Using Accounting Analysis To Measure Earnings Quality
  1. Earnings Quality: Introduction
  2. Earnings Quality: Understanding Accounting Standards
  3. Earnings Quality: Defining "Good Quality"
  4. Earnings Quality: Why Aren't All Earnings Equal?
  5. Earnings Quality: Reviewing Non-Accrual Items
  6. Earnings Quality: Measuring Accruals
  7. Earnings Quality: Adjusting Accruals For Proper Comparisons
  8. Earnings Quality: Analyzing Specific Accrual Accounts
  9. Earnings Quality: Investigating The Financing Of Accruals
  10. Earnings Quality: Measuring The Discretionary Portion Of Accruals
  11. Earnings Quality: Conclusion

Earnings Quality: Introduction

By Tim Keefe,CFA (Contact Author | Biography)

The following classic Wall Street joke plays to a risk that many investors don't know how to measure:
A company is going through the interview process in order to hire a chief financial officer. In the last interview session, each of three finalists is given the company's financial data and asked, "What are the net earnings?" Two applicants diligently compute the net earnings. Neither of them gets the job. The candidate who lands the position answers the question by replying, "What do you want them to be?"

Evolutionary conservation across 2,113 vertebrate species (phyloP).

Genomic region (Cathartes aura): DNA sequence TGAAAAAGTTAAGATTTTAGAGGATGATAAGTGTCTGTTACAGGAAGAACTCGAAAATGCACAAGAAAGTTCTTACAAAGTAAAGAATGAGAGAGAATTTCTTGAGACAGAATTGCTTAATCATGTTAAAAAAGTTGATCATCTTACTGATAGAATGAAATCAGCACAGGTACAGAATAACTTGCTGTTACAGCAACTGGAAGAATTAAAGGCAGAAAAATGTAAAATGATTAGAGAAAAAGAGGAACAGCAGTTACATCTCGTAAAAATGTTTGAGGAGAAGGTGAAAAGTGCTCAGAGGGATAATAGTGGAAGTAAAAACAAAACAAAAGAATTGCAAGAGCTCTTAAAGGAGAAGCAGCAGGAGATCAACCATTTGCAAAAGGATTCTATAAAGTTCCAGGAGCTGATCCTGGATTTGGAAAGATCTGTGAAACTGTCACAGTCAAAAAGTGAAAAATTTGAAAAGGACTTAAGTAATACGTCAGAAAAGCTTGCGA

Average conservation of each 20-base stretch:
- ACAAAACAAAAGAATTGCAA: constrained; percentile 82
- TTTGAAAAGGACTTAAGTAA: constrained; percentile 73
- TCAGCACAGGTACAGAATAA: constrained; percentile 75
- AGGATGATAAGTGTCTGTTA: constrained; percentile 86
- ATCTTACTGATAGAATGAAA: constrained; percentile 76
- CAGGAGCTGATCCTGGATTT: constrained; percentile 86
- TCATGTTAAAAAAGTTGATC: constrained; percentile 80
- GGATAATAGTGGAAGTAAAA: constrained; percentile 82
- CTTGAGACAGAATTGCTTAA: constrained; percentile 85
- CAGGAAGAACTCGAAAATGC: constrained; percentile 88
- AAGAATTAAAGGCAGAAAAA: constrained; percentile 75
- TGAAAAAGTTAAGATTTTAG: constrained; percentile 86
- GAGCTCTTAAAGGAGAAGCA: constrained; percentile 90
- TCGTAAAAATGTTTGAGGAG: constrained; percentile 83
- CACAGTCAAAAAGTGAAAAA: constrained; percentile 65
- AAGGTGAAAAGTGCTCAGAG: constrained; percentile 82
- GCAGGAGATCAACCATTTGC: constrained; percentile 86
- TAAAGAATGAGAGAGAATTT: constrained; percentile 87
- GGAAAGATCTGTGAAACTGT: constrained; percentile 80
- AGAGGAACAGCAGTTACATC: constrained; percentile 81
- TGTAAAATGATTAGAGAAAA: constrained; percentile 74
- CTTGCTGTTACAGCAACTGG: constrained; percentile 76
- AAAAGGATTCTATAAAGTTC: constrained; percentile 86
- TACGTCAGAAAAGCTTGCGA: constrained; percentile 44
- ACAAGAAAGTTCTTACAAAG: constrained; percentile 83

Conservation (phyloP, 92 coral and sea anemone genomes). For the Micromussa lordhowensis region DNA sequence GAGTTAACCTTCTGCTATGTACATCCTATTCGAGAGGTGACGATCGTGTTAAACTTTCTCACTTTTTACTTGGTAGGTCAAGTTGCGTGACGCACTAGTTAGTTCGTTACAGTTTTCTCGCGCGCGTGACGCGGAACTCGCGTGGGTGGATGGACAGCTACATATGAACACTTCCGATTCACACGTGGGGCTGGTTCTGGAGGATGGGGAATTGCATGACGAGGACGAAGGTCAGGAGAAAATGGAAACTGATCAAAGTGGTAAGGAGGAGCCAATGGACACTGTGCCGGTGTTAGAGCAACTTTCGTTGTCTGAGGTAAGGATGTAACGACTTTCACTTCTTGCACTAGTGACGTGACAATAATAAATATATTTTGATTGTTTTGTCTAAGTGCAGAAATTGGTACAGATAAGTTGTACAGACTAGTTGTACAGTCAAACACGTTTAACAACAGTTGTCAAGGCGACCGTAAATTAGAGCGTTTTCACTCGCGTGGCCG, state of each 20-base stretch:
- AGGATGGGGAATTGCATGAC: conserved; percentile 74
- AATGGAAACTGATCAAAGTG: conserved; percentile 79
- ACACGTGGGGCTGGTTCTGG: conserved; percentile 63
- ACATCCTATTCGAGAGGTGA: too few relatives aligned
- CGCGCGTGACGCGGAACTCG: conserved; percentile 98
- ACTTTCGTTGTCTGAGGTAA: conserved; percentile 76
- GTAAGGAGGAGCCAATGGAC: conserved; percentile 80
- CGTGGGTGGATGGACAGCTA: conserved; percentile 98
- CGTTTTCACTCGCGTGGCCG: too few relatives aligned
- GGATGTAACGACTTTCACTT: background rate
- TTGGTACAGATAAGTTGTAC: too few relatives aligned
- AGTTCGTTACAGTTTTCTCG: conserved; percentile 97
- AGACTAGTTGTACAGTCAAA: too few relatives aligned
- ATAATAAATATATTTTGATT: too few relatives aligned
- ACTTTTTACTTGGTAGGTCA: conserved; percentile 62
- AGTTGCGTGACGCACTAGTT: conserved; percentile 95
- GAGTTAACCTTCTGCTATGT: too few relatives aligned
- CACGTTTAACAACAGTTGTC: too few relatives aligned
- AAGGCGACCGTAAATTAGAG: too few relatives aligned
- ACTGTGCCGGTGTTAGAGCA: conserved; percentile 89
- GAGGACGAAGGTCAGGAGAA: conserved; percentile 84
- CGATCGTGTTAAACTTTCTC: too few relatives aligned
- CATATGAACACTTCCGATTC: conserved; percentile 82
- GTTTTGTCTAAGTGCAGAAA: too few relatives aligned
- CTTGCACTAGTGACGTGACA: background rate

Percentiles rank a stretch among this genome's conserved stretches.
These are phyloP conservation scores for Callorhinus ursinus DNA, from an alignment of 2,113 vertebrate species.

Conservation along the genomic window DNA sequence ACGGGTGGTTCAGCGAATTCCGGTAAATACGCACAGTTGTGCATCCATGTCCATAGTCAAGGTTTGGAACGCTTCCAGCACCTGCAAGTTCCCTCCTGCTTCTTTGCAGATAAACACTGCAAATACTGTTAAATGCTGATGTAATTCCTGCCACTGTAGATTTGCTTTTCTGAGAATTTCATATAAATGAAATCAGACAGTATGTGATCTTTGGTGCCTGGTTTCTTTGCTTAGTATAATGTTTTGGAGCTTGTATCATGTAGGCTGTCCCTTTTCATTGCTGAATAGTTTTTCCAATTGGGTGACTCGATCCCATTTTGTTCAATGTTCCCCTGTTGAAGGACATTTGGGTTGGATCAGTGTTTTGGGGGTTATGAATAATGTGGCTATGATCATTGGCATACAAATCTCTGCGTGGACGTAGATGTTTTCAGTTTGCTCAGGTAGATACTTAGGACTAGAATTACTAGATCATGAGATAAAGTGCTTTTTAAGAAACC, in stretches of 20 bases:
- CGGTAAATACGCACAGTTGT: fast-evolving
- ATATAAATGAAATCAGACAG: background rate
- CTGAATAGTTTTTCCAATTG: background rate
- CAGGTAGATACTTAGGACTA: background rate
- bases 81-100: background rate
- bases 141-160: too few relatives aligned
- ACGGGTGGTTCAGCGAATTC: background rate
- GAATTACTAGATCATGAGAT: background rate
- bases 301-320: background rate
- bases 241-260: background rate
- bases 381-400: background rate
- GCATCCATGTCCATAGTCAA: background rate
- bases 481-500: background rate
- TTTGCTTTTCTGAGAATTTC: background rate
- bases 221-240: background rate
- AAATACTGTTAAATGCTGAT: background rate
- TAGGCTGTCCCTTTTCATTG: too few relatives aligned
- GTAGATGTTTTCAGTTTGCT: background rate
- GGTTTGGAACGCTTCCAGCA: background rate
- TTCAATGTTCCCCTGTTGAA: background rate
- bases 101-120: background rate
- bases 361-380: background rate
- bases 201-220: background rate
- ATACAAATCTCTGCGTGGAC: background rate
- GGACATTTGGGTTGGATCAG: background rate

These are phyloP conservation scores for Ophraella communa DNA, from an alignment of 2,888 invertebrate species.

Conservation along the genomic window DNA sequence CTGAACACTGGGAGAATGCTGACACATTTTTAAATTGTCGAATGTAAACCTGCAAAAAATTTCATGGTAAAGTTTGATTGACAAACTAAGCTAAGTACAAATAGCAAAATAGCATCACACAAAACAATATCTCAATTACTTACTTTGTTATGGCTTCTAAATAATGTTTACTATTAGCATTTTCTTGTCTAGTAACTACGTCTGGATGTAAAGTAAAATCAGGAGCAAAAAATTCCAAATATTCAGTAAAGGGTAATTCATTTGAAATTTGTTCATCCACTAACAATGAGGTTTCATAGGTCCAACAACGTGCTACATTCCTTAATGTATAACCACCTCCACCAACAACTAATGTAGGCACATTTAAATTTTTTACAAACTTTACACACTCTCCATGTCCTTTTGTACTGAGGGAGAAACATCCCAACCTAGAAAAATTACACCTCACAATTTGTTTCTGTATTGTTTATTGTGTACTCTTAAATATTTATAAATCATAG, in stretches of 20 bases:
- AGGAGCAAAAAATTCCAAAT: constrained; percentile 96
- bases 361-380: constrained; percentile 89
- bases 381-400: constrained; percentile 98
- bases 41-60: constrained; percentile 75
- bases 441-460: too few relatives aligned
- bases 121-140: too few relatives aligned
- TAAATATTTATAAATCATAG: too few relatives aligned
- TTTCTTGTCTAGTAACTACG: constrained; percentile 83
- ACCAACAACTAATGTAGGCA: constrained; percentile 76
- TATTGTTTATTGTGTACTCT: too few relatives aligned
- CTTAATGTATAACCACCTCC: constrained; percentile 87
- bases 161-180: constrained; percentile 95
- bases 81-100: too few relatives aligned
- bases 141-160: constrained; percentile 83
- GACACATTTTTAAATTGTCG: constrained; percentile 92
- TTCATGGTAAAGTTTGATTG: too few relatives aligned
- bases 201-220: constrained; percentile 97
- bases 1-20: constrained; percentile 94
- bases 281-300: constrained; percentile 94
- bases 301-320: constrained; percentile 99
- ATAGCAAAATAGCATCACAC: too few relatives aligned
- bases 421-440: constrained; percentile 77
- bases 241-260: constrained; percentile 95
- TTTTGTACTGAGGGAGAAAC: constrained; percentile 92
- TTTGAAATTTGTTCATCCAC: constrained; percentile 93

Determining how much "What do you want them to be?" (manipulation) there is in a company's reported earnings number is the point of this tutorial. We'll show you how to use accounting analysis to better estimate the degree of quality in reported earnings. Specifically, we'll detail some methods for analyzing the integrity of accrual accounts, which are key tools used in the manipulation of reported earnings. Hopefully, the end result will be to reduce your uncertainty as to whether a firm's accounting captures its true economic condition, which is the goal of financial accounting.

Keep in mind that when determining earnings quality, accounting analysis still relies on subjective input. You will need to incorporate opinions regarding the magnitude of accounting accruals: the macro and micro business environment, governance, insider trading, auditors' opinions, and fees and management incentives to manipulate financial statement results. Further, accounting analysis should not be thought of as a standalone methodology for determining the investment merits of a security. This accounting scrutiny fits into a larger framework of analysis, which includes strategic analysis, financial ratio analysis and valuation analysis; all are tools available to the fundamentalist.

For background reading, see Common Clues Of Financial Statement Manipulation.

Earnings Quality: Understanding Accounting Standards

  1. Earnings Quality: Introduction
  2. Earnings Quality: Understanding Accounting Standards
  3. Earnings Quality: Defining "Good Quality"
  4. Earnings Quality: Why Aren't All Earnings Equal?
  5. Earnings Quality: Reviewing Non-Accrual Items
  6. Earnings Quality: Measuring Accruals
  7. Earnings Quality: Adjusting Accruals For Proper Comparisons